~Saturday mornings. Having Joe home is awesome. It's kind of weird being home alone all day everyday with Evan. When the weekend rolls around I am so excited to have Joe around to hang out with and obviously help take care of Ev-Man. Evan usually gets a Daddy bath Saturday mornings which are a nice change after morning baths all week with Mommy.

      ~Shopping with Evan. Evan is very use to and comfortable in his car carrier for travel and in the grocery store. I LOVE to go grocery shopping and Evan is so good while we are out, that it makes the experience more enjoyable. He likes to look around and investigate the scene and will not let me put up the visor since it blocks his view. The stimulation is good for him and I tend to go to the same store so the employees remember us, well at least Evan. Shopping without him just doesn't feel right.

Precious moments like these are why I love my life so much


Monday, September 24, 2012

Sitting by Christmas???

Evan has been progressing very nicely these past few months. But the one area, specifically, he has struggled with is gross motor. As a preemie, born at 30 weeks 5 days, he was expected to be behind. The saying goes that 'most preemies catch up by the age of two'. Well, not only have we passed two, we are still struggling to catch up with his motor skills. While in the NICU, we were told by a very wonderful and educated nurse that Evan would likely catch up by the age of three. I am HOPING that we can at least, get him sitting on his own by Christmas. And what a Christmas that would be.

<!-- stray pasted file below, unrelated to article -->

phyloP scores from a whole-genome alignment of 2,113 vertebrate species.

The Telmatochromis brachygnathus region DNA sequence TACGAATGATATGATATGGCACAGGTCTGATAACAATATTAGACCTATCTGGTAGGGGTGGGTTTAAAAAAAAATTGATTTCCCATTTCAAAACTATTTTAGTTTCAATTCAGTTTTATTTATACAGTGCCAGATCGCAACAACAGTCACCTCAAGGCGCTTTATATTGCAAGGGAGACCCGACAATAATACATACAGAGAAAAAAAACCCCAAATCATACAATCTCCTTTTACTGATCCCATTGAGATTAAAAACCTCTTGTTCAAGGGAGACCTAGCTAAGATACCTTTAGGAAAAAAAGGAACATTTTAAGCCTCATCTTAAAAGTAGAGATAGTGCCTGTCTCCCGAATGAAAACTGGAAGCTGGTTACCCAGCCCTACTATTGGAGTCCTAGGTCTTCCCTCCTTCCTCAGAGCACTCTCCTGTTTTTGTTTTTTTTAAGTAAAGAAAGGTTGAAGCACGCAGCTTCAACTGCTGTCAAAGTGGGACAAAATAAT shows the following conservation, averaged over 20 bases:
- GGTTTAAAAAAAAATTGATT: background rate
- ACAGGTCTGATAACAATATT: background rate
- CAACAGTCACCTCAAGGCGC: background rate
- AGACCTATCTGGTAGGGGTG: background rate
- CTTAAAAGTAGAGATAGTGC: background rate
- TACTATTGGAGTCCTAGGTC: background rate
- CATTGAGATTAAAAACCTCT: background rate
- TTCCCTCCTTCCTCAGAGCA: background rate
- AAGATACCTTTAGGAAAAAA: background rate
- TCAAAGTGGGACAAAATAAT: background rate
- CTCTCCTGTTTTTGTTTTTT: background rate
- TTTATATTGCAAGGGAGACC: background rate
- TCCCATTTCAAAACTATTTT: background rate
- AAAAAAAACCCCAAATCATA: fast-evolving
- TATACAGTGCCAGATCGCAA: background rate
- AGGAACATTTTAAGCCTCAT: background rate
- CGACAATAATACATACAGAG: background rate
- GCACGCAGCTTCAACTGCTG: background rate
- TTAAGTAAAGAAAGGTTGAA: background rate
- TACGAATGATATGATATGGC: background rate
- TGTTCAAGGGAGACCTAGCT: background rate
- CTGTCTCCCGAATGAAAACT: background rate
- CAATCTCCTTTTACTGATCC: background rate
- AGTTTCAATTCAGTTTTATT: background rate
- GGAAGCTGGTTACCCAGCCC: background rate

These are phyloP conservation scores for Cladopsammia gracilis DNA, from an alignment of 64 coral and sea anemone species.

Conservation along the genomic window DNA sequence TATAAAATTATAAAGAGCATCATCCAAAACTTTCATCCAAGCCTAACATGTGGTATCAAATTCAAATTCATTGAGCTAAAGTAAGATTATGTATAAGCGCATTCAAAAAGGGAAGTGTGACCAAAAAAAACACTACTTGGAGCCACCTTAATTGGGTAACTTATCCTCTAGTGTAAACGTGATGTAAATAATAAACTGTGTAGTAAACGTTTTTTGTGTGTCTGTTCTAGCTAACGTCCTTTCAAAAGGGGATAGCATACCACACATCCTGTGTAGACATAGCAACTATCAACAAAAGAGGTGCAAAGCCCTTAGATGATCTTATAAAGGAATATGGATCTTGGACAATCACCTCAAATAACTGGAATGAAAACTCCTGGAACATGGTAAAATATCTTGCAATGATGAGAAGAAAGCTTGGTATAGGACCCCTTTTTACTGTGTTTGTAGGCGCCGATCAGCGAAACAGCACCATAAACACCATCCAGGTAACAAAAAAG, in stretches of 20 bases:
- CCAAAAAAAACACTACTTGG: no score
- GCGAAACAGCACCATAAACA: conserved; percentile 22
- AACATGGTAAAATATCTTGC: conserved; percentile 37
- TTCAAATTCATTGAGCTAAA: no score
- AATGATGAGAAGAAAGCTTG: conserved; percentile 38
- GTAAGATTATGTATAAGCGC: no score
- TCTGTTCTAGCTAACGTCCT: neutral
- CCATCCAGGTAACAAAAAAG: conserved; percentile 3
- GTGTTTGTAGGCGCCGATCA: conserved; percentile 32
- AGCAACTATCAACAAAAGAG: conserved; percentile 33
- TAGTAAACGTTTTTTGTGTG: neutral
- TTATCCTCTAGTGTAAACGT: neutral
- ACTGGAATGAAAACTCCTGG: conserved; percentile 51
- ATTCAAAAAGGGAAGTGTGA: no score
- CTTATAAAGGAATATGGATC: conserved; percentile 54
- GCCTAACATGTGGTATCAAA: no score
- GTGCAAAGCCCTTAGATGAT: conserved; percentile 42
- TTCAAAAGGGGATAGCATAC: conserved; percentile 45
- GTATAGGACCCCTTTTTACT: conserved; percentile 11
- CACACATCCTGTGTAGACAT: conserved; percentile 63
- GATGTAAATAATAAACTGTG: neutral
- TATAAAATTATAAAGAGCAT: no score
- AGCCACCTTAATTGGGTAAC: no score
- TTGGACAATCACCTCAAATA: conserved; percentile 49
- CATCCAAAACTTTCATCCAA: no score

With Evan being my first and only child, this is all I know about taking care of a baby. This is my normal. Our normal. I try not to compare his development with other children, especially healthy full term babies. In the beginning I assumed the preemie aspect was why he struggled with development but it is obvious that his condition has been playing a roll as well. His calorie needs have been taking over and have stunted growth and motor abilities. I do find comfort knowing that there are other children, with Evan's condition, who had some physical motor delays as well. But I am very optimistic that he is picking up the pace and is on his way to the motor world.